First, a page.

He finally made some progress, after switching twice more. I'm proud of him for not giving up. Last thing I knew he was building a life with someone else. Not exactly happy, but as close to it as he'd allow himself to be.

Take some time to find the right fit.

GreenGlass's picture


Some of the above posts about separation may be helpful, but may not be realistic for you yet.

I don't like how vulnerable I've made myself on this forum... but I want points, so I'm forcing myself not to go anonymous. Blum 3

It so happens that your situation sounds very familiar, the only difference is in degree. Ours is a new marriage, yours sounds like it's been struggling for a lot longer. Your husband plays Eve, mine plays WOW. We have no kids, you have two... and so on.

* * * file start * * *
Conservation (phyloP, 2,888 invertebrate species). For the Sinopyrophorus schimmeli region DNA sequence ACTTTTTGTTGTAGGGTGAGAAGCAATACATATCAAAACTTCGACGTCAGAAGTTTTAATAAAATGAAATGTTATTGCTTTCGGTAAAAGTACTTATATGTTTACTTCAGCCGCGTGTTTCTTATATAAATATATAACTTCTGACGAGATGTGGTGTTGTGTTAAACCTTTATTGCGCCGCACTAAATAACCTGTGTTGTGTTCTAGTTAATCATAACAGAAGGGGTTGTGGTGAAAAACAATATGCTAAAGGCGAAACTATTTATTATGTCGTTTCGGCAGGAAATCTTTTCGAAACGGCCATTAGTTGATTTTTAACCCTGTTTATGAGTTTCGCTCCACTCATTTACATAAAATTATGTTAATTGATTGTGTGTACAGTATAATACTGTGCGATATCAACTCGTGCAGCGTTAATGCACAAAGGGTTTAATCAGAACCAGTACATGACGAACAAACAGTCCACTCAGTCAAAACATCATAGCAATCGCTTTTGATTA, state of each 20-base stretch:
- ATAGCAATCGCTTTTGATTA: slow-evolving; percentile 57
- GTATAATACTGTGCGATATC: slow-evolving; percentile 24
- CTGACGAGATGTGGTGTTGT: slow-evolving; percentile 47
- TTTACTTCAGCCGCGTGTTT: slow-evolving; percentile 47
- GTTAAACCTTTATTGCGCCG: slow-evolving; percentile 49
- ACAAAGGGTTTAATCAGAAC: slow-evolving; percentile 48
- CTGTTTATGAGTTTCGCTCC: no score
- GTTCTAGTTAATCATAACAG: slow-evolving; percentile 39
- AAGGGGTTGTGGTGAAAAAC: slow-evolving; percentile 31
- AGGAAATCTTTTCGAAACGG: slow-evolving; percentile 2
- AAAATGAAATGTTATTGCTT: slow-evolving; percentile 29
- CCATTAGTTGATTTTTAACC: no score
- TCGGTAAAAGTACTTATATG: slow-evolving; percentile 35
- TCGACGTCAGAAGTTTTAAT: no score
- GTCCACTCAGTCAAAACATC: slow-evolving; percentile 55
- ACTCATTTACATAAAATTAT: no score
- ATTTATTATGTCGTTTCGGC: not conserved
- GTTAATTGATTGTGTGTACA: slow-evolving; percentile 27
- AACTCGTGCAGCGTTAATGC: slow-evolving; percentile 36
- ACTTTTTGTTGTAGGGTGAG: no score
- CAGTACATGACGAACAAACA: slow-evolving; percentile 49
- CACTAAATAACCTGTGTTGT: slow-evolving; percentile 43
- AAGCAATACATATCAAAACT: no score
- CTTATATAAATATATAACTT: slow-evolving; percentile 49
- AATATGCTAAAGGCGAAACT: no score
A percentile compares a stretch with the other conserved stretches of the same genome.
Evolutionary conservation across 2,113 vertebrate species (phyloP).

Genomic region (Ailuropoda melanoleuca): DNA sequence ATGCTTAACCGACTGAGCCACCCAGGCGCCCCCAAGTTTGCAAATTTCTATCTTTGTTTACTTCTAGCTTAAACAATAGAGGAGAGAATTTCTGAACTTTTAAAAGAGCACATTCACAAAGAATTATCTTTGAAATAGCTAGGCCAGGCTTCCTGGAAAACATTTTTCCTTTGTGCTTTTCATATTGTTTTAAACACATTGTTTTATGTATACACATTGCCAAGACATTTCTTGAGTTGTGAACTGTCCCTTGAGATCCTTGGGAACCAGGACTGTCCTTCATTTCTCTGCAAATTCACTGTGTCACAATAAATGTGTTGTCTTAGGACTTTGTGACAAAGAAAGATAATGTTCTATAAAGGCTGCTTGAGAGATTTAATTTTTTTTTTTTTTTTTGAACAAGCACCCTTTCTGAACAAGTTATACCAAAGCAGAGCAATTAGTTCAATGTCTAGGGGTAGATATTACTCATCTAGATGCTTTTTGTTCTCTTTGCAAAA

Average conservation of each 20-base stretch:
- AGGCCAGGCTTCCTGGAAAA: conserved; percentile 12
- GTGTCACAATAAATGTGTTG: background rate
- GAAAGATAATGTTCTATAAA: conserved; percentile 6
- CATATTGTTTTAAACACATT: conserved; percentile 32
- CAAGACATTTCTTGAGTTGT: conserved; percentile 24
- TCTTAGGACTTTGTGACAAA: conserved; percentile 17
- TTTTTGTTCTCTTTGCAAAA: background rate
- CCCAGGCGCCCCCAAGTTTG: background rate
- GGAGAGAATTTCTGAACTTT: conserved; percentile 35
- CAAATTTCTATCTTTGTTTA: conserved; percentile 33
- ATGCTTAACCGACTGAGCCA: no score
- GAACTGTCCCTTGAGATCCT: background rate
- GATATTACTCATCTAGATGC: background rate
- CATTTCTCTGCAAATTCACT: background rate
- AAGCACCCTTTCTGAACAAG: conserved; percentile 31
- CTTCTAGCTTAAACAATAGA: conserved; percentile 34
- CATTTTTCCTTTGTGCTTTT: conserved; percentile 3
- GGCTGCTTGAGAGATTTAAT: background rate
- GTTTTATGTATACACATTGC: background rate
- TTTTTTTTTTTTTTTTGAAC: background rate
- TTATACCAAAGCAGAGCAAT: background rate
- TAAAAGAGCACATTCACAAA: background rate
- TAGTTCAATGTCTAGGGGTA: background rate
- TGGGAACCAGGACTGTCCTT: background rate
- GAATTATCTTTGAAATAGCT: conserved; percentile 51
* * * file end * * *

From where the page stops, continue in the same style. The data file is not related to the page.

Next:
But lately I've been really sensitive to fairness with chores and time. I consider myself pretty permissive. We have our arguments, but he wants to escape into a world where he has control, social interaction, and achievement. Occasionally, he even gets respect. The most expressive I've ever seen him about happiness is when we've been alone at home and he finally got that super item. It was so overwhelming to him he cried (he doesn't cry very often, lol). I feel that I understand, and that I also understand his fear of having that taken away from him. He doesn't know how to cope with real life without his online network as an outlet, and I don't think he should have to. Maybe after a very long time, if he wanted to. I have mostly asked for certain days, or for him to cut back a bit (the first works better than the second). But there is so much to do, and I don't like having to do it. We try to be fair about things, but the truth is, I'm healthier then he is. I have a bit more energy (when I'm not depressed), I don't have aches and pains as often, I'm not always having digestion and nutritional problems. He washes the clothes, I fold them. If he rinses the dishes, I wash most of them. He leaves the clean clothes out, and I try not to put his away for him even though it clutters our tiny bedroom. if I push him, he's likely to get annoyed and just dump the clothes in heap and cram the drawer shut. Before me, he ate even fewer meals, and had a more isolated life. Things are a little different now, but I see where all the patterns came from and I don't feel like change can happen all at once.